Axios Closer

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👋 Thanks for joining us again!

Today's newsletter, edited by Pete Gannon, is 693 words, a 2½-minute read.

🔔 The dashboard: The S&P 500 closed down 0.1%.

  • Biggest gainer? Tapestry (+15.5%), the owner of the Coach brand, said it expected lockdowns in Shanghai to ease at the start of June.
  • Biggest decliner? Constellation Energy (-6.6%), following its first-quarter results.

1 big thing: Crypto's toehold

Illustration of Ben Franklin peering out from behind a pile of crypto coins.
Illustration: Gabriella Turrisi/Axios

This week’s crash in crypto markets has revealed just how much some on Wall Street have come to rely on the "fifth asset class," Hope writes.

Why it matters: “Even those that are vocally outspoken against it are in the back room … figuring out ways they can make money from it,” Randy Frederick, managing director of trading and derivatives at the Schwab Center for Financial Research, tells Axios.

Catch up quick: Famed fund manager Bill Miller told CNBC today: "I have sold stuff to meet margin calls" as broader markets have fallen.

  • Michael Saylor, CEO of MicroStrategy — the largest public holder of bitcoin — tried to defuse fears that his company will face a huge margin call on his positions.

By the numbers: Cryptocurrency markets have lost $200 billion in value, or about 17%, in a single day.

  • Bitcoin has fallen below $30,000, which is less than half of its most recent all-time high.
  • Shares of companies like Coinbase and MicroStrategy that have been built to facilitate crypto trades, or have pivoted to invest in crypto, have been dragged down in this week’s slide.

What they’re saying: “The longer that cryptocurrency has been around and the more acceptance it has gained, the more the big, truly wealthy people who move markets — the hedge fund guys — have started to accept it,” says Frederick.

  • “I don't think most of them are over-leveraged in it, but they're almost all dabbling in it to some extent.”

2. Charted: Meme stock rally

Source: FactSet; Chart: Axios Visuals
Source: FactSet; Chart: Axios Visuals

Shares of GameStop and AMC closed up 10% and 8% today, respectively, in contrast to the day's relatively flat trading sessions, Hope writes.

  • At one point during the day, GameStop shares soared more than 30% before trading was halted for volatility multiple times, while AMC shares reached 20% gains.

Why it matters: It’s another sign of the new normal — wild intraday swings that reflect growing investor uncertainty about where the economy is headed.

What they're saying: "Chances are most of these people who bought these crummy stocks last year ... have lost a whole lot more than they would have in the broader market, [and they're] just looking for a gamble, a lottery ticket to try to get it all back," Schwab's Frederick said.

3. What's happening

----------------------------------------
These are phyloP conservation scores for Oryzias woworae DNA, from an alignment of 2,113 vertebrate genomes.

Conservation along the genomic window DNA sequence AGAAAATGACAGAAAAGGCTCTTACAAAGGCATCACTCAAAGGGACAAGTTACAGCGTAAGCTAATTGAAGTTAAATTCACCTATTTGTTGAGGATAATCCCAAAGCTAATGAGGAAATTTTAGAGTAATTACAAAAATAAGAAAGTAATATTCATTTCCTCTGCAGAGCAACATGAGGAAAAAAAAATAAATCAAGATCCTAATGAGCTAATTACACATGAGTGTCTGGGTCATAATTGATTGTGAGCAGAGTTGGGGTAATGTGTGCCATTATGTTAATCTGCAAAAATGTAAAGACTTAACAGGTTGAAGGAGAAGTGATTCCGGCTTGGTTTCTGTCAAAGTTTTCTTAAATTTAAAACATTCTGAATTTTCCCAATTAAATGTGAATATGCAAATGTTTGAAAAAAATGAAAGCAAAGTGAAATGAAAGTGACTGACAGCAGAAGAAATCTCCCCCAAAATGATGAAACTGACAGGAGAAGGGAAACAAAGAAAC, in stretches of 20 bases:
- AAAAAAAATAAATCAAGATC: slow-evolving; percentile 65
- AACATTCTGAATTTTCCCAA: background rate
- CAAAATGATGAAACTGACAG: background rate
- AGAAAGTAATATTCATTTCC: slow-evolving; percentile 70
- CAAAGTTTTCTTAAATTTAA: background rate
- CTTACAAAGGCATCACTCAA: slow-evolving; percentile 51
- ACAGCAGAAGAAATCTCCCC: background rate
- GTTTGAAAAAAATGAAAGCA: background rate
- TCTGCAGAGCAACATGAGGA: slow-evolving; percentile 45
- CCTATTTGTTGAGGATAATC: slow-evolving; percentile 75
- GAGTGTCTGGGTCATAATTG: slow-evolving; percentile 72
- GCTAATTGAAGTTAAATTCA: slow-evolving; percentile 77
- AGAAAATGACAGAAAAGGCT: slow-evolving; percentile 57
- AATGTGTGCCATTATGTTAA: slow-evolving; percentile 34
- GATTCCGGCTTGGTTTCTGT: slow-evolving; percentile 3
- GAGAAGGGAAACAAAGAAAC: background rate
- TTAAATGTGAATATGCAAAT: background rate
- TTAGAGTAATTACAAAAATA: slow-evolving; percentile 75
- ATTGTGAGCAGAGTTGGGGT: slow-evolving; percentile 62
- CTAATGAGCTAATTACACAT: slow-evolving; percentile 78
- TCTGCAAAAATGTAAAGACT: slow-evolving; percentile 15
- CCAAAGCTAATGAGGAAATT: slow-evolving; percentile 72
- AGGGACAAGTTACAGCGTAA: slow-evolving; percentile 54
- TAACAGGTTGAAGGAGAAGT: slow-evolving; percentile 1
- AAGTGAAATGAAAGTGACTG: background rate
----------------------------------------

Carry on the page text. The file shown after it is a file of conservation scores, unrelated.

💼 The Senate voted overwhelmingly to confirm Jerome Powell's nomination for a second term as Fed chair. (CNBC)

🏇 Kentucky Derby winner Rich Strike will skip the Preakness, ending the chance for a Triple Crown winner. (Axios)

4. Twitter execs out and hiring halted

Illustration of the Twitter logo bird flying from a nest
Illustration: Annelise Capossela/Axios

Twitter is pausing most hiring, a spokesperson on Thursday confirmed to Axios, and it's announcing the departure of multiple key executives, Axios' Sara Fischer writes.

Why it matters: Twitter is facing a complicated takeover bid from Elon Musk.

Details: The decisions were made by Twitter CEO Parag Agrawal, a source told Sara.

  • Twitter's head of consumer, Kayvon Beykpour, announced he would be leaving, saying, "Parag asked me to leave after letting me know that he wants to take the team in a different direction."
  • Bruce Falck, its revenue product lead, is also leaving.

The big picture: Cuts and hiring freezes could put a continued strain on Twitter's workforce at an already stressful time.

5. Osaka continues to Evolve

A photo of a smiling Naomi Osaka.
Photo: Kenzo Tribouillard/AFP via Getty Images

Naomi Osaka is famous for a lot of reasons around the tennis court, Axios' Pete Gannon writes.

  • The 24-year-old star is now leaving sports agency powerhouse IMG to start her own representation company, Evolve, according to Sportico.

Osaka is the highest-paid woman athlete in the world, for the second straight year, bringing in $57.3 million last year, according to Forbes.

  • More than $50 million of that total was made off the court. She has more than 20 partnerships and has also started a skin care company.

What she's saying: "I've spent my career doing things my way, even when people told me that it wasn't what was expected or traditional. Evolve is the natural next step in my journey as both an athlete and businesswoman," Osaka told Sportico.

Go deeper.

6. What they're saying

"[I]f you do what you love, you will work harder than you could ever imagine. Your dreams will call for that kind of commitment.
— Tyler Perry, billionaire director, producer, screenwriter and actor, in his commencement address to Emory University earlier this week.

Thanks to Sheryl Miller for copy editing today's (and every day's) newsletter.